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Basic Immunology Functions And Disorders of the Immune System 4th Edition by Abul K. Abbas – Test Bank
Abbas: Basic Immunology, 4th Edition
Chapter 03: Antigen Capture and Presentation to Lymphocytes
- Antigen-presenting cells (APCs) perform which of the following functions in adaptive immune responses?
- Display major histocompatibility complex (MHC)-associated peptides on their cell surfaces for surveillance by B lymphocytes
- Initiate T cell responses by specifically recognizing and responding to foreign protein antigens
- Display MHC-associated peptides on their cell surfaces for surveillance by T lymphocytes
- Display polysaccharide antigens on their cell surfaces for surveillance by B lymphocytes
- Secrete peptides derived from protein antigens for binding to T cell antigen receptors
Antigen-presenting cells (APCs) degrade proteins derived from either the extracellular environment or the cytoplasm. They form complexes of peptide fragments of these proteins with major histocompatability complex (MHC) molecules and display these complexes on their cell surfaces, where T cells can “see” them. Neither processing nor MHC association of protein or polysaccharide antigens by B cells is required for recognition. APCs do not distinguish between self and foreign proteins and will display peptides derived from a sampling of all cytoplasmic and extracellular proteins. APCs do not secrete peptide antigens, and T cell antigen receptors do not bind free peptides.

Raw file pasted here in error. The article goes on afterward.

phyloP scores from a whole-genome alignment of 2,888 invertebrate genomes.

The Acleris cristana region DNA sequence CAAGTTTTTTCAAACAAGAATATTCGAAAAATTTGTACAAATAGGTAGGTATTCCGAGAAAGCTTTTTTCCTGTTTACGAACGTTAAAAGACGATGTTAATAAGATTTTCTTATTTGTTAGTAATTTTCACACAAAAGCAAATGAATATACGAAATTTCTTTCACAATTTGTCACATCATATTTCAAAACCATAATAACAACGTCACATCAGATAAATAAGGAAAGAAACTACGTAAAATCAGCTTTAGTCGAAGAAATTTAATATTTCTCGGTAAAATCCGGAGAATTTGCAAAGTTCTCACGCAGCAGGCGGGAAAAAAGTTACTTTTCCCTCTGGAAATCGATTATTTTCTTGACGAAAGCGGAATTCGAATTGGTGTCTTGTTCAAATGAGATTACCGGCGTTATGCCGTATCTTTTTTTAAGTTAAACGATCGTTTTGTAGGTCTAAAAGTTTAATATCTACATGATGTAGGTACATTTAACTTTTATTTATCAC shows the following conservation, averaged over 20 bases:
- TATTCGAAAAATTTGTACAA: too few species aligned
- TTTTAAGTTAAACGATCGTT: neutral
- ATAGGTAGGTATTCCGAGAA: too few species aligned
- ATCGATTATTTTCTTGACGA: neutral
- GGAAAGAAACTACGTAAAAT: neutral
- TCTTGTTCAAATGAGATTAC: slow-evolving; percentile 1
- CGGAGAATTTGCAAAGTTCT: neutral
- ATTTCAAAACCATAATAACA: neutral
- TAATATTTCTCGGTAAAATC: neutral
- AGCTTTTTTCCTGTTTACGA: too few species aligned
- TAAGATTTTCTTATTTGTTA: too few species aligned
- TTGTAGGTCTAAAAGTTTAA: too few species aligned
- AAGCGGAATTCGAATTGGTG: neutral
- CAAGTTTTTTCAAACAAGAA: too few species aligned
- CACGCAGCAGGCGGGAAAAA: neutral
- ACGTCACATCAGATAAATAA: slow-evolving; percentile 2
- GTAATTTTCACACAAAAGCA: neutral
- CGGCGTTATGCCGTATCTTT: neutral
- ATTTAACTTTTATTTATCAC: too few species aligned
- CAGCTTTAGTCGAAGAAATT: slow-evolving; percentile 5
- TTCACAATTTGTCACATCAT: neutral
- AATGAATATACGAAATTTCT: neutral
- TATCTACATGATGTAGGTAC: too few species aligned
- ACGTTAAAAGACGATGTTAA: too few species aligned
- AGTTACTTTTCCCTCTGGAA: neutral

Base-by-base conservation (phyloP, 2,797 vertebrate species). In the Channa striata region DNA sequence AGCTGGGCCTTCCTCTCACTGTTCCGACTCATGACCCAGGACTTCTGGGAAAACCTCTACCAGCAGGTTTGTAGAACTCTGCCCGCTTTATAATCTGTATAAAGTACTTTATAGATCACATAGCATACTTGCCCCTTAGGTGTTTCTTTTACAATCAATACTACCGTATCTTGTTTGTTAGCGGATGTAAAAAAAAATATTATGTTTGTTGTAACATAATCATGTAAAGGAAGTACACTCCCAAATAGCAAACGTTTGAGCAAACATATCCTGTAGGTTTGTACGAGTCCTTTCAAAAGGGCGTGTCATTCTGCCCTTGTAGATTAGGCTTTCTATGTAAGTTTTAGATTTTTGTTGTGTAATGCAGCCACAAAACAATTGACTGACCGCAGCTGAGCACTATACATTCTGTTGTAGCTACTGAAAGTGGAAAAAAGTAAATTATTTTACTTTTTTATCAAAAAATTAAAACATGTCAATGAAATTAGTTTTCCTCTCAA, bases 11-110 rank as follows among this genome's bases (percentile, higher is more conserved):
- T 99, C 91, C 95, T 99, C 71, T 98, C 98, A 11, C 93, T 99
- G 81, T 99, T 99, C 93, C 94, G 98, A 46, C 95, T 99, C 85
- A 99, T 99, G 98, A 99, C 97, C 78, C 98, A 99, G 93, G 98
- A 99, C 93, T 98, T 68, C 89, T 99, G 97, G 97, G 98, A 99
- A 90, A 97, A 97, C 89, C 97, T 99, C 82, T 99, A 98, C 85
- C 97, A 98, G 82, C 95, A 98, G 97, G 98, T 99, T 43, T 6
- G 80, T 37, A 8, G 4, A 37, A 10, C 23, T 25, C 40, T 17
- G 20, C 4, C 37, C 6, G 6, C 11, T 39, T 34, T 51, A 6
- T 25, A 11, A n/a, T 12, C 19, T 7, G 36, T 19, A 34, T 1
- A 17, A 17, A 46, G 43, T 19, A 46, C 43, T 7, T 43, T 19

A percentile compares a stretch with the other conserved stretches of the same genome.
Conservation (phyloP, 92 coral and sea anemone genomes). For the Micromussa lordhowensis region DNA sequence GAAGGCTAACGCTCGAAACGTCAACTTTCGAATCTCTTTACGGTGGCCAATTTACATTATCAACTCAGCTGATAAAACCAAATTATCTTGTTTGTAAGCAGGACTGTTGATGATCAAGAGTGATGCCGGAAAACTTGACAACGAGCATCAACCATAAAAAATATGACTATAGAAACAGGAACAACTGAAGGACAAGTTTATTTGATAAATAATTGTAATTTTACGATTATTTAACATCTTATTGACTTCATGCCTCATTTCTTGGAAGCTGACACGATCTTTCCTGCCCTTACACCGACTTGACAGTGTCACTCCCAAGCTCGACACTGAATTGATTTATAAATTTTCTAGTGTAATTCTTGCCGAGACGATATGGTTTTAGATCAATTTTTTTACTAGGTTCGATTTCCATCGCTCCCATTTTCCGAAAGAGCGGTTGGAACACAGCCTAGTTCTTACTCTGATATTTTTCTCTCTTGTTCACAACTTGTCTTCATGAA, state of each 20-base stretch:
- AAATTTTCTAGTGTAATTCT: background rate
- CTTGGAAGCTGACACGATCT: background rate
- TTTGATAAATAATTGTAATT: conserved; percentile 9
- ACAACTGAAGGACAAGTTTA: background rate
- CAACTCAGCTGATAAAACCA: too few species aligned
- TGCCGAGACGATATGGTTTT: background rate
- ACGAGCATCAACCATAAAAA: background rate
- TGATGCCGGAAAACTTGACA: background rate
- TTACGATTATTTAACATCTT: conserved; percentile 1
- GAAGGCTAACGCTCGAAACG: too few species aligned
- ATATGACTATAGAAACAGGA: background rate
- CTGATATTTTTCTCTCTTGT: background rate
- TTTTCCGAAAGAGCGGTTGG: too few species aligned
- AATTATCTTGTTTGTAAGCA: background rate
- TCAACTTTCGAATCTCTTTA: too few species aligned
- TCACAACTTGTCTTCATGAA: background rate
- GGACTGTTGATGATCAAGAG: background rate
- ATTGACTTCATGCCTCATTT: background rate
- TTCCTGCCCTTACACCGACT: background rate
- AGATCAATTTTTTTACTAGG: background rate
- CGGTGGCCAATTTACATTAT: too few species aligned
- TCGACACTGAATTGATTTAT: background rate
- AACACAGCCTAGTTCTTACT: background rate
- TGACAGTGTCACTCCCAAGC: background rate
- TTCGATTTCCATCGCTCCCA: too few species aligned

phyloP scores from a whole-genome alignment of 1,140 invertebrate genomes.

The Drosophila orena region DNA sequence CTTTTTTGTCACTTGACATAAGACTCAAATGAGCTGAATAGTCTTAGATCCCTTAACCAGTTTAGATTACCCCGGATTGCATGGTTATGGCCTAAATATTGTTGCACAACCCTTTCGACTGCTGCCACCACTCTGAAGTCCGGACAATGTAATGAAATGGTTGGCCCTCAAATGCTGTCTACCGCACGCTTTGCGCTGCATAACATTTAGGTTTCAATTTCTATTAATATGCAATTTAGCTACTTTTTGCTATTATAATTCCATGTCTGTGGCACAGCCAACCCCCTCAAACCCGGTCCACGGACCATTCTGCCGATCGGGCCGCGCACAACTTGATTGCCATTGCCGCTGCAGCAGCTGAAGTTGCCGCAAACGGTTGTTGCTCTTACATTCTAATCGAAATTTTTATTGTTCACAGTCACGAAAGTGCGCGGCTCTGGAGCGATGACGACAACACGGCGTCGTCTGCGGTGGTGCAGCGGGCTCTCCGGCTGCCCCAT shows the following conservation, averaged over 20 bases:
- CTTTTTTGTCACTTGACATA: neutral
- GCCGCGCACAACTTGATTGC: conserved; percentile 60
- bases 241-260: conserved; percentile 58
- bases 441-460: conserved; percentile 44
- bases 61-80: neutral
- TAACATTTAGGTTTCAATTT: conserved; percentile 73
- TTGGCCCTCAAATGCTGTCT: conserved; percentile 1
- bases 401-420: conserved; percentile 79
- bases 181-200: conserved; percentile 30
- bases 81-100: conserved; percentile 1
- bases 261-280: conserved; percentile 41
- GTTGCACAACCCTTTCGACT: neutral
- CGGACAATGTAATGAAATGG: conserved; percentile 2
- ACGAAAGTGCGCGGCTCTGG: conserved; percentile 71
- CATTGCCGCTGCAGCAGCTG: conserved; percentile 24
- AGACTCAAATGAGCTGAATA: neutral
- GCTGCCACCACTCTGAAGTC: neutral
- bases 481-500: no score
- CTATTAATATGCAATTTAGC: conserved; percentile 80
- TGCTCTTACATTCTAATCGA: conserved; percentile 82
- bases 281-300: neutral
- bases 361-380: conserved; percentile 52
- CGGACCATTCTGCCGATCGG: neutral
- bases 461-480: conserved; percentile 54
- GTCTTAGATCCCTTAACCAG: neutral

- A child who suffers from a persistent viral infection is found to have a deficiency in lymphocyte production and very few T and B cells. Other bone marrow–derived cells are produced in normal numbers, and MHC molecule expression on cells appears normal. Transfusion of mature T cells from an unrelated donor who had recovered from a previous infection by the same virus would not be expected to help the child clear his infection. Which one of the following is a reasonable explanation for why this therapeutic approach would fail?
- Viral infections are cleared by antibodies, not T cells.
- The patient’s own immune system would destroy the transfused T cells before they could respond to the viral infection.
- T cells recognize peptides, not viral particles.
- Donor T cell viral antigen recognition is restricted by MHC molecules not expressed in the patient.
- In responding to the previous infection, the donor would have used up all his T cells specific for that virus.